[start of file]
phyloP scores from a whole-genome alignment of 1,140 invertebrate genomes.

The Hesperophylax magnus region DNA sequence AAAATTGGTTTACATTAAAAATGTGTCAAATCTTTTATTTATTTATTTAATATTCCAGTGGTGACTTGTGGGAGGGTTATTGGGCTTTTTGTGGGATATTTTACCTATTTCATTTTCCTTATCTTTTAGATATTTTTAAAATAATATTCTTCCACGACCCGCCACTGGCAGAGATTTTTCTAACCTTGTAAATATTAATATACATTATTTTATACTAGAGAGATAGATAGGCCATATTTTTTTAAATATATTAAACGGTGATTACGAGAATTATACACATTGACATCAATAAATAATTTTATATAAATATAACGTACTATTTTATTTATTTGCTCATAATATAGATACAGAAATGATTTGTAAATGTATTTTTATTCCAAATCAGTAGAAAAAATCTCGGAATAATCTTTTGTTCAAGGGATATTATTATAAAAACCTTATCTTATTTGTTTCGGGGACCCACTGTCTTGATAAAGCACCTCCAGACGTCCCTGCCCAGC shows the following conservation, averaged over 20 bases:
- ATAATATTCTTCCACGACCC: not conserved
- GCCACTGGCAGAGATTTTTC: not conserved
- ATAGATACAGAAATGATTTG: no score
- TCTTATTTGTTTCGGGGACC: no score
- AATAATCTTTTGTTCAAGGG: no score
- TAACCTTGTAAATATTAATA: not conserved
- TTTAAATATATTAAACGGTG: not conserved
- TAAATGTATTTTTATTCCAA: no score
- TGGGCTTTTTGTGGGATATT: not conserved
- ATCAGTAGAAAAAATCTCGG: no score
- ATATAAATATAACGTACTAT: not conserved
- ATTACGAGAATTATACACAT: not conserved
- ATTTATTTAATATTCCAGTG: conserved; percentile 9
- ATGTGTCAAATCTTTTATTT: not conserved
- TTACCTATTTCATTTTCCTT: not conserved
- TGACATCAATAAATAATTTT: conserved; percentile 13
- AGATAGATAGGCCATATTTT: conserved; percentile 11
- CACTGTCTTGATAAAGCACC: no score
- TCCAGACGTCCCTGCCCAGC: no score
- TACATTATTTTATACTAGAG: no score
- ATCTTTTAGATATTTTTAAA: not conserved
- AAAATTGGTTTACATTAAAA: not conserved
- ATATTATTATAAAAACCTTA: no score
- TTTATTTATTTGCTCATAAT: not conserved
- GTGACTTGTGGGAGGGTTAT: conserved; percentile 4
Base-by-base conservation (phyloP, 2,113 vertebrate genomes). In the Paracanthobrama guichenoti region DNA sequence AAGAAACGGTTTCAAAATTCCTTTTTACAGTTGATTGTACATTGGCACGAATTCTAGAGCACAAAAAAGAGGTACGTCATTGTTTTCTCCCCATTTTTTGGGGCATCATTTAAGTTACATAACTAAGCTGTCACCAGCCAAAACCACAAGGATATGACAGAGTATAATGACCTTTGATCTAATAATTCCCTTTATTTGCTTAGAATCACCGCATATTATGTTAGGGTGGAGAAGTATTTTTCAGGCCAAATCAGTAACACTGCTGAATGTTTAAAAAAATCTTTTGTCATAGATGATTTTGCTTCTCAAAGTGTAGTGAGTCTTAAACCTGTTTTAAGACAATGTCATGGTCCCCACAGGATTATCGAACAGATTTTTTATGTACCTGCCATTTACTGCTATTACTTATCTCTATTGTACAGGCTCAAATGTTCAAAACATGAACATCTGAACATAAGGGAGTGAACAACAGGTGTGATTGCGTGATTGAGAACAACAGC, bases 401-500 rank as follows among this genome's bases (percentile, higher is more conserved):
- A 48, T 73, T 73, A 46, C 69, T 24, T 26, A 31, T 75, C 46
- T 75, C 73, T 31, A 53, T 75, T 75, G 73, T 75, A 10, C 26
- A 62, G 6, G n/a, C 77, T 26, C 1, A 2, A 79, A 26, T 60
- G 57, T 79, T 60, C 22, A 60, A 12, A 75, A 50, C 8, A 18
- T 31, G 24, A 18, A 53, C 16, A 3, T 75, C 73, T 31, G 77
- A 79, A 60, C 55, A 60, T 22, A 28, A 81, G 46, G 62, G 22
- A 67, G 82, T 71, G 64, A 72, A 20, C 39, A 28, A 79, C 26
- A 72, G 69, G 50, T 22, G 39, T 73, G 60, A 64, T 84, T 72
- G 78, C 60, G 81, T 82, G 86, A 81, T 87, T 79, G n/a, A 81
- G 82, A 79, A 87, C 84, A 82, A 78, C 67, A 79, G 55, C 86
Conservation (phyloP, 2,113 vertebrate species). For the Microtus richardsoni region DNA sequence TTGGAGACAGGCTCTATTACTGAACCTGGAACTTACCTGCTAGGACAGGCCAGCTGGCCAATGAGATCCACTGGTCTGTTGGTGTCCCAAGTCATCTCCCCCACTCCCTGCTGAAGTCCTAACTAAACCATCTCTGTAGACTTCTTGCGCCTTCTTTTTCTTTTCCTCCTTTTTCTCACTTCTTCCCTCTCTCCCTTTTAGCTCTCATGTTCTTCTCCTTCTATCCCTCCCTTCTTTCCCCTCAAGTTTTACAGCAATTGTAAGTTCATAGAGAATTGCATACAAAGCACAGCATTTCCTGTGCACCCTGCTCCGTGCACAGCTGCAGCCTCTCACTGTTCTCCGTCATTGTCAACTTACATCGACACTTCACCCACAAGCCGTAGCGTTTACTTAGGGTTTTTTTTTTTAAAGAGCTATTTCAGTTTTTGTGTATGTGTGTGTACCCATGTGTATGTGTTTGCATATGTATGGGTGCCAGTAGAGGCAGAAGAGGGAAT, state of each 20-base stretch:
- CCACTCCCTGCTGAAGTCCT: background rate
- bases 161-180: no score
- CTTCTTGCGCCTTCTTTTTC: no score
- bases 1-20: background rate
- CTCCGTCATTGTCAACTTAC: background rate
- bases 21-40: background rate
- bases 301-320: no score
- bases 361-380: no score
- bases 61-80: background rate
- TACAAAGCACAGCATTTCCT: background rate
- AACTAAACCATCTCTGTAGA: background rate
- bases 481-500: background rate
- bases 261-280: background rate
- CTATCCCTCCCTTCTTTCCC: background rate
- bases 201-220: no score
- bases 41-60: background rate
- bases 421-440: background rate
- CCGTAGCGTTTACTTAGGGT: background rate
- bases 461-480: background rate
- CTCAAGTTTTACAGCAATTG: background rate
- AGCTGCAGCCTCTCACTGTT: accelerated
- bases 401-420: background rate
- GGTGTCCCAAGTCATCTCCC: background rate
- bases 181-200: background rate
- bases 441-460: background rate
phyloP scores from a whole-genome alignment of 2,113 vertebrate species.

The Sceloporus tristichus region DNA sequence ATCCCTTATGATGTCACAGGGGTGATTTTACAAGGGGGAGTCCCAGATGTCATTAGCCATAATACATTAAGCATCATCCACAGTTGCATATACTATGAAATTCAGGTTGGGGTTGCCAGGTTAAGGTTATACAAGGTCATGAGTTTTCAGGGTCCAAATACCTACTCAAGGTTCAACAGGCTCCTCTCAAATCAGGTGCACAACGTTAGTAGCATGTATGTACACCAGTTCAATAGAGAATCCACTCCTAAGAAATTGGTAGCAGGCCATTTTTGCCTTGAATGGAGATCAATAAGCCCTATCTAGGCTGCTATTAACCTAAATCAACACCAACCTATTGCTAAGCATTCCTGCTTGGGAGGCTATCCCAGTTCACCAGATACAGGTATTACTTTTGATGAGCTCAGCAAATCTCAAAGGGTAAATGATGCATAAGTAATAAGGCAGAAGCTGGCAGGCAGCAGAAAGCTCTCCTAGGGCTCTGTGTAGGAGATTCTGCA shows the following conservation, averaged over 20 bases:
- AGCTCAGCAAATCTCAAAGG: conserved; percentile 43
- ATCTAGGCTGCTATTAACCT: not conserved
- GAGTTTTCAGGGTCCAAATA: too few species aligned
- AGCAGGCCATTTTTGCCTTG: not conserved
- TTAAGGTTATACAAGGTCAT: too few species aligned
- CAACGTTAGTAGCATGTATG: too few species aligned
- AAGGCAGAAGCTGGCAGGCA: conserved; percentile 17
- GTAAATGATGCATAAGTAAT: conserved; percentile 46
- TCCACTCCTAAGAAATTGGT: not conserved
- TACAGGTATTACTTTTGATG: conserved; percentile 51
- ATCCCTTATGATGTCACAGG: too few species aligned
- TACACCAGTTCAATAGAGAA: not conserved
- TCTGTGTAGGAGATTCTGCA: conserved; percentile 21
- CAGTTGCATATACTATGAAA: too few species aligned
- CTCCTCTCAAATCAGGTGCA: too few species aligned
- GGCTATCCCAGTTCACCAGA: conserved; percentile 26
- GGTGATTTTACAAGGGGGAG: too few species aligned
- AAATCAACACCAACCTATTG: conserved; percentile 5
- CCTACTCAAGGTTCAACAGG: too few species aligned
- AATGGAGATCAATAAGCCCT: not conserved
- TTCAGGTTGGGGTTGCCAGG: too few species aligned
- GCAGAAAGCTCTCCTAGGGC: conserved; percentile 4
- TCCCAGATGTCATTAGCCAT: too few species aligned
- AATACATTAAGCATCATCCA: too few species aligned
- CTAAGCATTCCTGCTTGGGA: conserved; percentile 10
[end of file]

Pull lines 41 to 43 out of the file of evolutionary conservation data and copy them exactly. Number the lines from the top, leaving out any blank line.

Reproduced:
- bases 161-180: no score
- CTTCTTGCGCCTTCTTTTTC: no score
- bases 1-20: background rate